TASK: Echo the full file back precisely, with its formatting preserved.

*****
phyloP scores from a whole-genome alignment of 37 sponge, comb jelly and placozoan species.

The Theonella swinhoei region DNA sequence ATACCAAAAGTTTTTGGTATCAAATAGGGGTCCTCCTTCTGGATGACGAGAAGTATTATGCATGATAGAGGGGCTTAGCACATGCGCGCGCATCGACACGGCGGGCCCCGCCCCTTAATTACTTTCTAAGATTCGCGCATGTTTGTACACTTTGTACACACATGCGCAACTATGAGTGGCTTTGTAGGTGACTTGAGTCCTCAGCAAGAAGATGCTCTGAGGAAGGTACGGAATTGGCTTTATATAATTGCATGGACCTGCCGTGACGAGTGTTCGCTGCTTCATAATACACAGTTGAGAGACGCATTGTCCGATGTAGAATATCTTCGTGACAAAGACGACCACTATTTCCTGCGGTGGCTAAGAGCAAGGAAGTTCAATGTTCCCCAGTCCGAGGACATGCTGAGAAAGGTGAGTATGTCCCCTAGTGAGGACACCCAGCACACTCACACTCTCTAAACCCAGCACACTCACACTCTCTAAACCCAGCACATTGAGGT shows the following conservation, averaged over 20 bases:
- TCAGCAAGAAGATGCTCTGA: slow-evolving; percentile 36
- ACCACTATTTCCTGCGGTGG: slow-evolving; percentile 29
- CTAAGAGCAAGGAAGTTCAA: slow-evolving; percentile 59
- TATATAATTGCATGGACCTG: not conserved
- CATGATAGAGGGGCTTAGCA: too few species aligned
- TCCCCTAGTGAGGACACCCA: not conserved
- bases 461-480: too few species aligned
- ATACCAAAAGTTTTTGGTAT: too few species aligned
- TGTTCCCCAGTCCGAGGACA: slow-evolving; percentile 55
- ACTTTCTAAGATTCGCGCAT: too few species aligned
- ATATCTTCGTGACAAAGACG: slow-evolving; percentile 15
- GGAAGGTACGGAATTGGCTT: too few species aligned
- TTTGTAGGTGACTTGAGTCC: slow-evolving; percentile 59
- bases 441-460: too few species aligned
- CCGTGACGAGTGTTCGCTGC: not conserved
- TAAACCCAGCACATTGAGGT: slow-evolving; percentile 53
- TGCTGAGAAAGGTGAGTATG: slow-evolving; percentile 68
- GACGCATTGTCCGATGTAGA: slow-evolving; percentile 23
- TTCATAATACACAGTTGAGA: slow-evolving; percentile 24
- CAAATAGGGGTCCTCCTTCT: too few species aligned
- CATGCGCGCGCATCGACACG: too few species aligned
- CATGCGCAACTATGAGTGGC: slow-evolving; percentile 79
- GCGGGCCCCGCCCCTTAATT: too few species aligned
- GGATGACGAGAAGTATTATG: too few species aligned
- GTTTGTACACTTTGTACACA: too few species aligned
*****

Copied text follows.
phyloP scores from a whole-genome alignment of 37 sponge, comb jelly and placozoan species.

The Theonella swinhoei region DNA sequence ATACCAAAAGTTTTTGGTATCAAATAGGGGTCCTCCTTCTGGATGACGAGAAGTATTATGCATGATAGAGGGGCTTAGCACATGCGCGCGCATCGACACGGCGGGCCCCGCCCCTTAATTACTTTCTAAGATTCGCGCATGTTTGTACACTTTGTACACACATGCGCAACTATGAGTGGCTTTGTAGGTGACTTGAGTCCTCAGCAAGAAGATGCTCTGAGGAAGGTACGGAATTGGCTTTATATAATTGCATGGACCTGCCGTGACGAGTGTTCGCTGCTTCATAATACACAGTTGAGAGACGCATTGTCCGATGTAGAATATCTTCGTGACAAAGACGACCACTATTTCCTGCGGTGGCTAAGAGCAAGGAAGTTCAATGTTCCCCAGTCCGAGGACATGCTGAGAAAGGTGAGTATGTCCCCTAGTGAGGACACCCAGCACACTCACACTCTCTAAACCCAGCACACTCACACTCTCTAAACCCAGCACATTGAGGT shows the following conservation, averaged over 20 bases:
- TCAGCAAGAAGATGCTCTGA: slow-evolving; percentile 36
- ACCACTATTTCCTGCGGTGG: slow-evolving; percentile 29
- CTAAGAGCAAGGAAGTTCAA: slow-evolving; percentile 59
- TATATAATTGCATGGACCTG: not conserved
- CATGATAGAGGGGCTTAGCA: too few species aligned
- TCCCCTAGTGAGGACACCCA: not conserved
- bases 461-480: too few species aligned
- ATACCAAAAGTTTTTGGTAT: too few species aligned
- TGTTCCCCAGTCCGAGGACA: slow-evolving; percentile 55
- ACTTTCTAAGATTCGCGCAT: too few species aligned
- ATATCTTCGTGACAAAGACG: slow-evolving; percentile 15
- GGAAGGTACGGAATTGGCTT: too few species aligned
- TTTGTAGGTGACTTGAGTCC: slow-evolving; percentile 59
- bases 441-460: too few species aligned
- CCGTGACGAGTGTTCGCTGC: not conserved
- TAAACCCAGCACATTGAGGT: slow-evolving; percentile 53
- TGCTGAGAAAGGTGAGTATG: slow-evolving; percentile 68
- GACGCATTGTCCGATGTAGA: slow-evolving; percentile 23
- TTCATAATACACAGTTGAGA: slow-evolving; percentile 24
- CAAATAGGGGTCCTCCTTCT: too few species aligned
- CATGCGCGCGCATCGACACG: too few species aligned
- CATGCGCAACTATGAGTGGC: slow-evolving; percentile 79
- GCGGGCCCCGCCCCTTAATT: too few species aligned
- GGATGACGAGAAGTATTATG: too few species aligned
- GTTTGTACACTTTGTACACA: too few species aligned